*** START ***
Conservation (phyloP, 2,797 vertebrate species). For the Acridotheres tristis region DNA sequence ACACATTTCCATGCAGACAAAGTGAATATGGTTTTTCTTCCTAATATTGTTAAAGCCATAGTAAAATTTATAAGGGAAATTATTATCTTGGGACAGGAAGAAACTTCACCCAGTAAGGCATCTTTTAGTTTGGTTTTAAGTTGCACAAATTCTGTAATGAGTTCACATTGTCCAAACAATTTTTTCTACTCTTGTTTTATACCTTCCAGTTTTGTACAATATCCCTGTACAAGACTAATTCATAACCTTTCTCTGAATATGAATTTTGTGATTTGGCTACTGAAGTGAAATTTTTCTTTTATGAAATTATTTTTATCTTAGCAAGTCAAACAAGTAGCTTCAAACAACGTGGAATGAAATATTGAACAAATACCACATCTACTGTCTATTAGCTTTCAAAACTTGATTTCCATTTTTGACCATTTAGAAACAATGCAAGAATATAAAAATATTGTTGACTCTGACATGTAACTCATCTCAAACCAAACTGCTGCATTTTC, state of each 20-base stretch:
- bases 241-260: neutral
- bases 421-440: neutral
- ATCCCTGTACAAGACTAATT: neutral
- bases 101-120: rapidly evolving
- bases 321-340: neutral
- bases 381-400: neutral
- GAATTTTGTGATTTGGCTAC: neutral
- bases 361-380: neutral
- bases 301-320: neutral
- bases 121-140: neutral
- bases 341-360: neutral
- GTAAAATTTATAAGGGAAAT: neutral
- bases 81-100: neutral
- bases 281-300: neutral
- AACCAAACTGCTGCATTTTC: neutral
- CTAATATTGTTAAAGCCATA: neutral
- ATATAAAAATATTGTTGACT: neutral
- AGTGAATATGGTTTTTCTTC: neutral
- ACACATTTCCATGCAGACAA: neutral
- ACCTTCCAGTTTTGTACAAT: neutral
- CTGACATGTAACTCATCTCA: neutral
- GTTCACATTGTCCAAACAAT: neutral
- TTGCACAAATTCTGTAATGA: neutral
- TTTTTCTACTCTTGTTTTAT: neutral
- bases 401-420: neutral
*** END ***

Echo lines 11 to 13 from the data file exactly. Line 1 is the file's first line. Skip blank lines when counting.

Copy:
- bases 121-140: neutral
- bases 341-360: neutral
- GTAAAATTTATAAGGGAAAT: neutral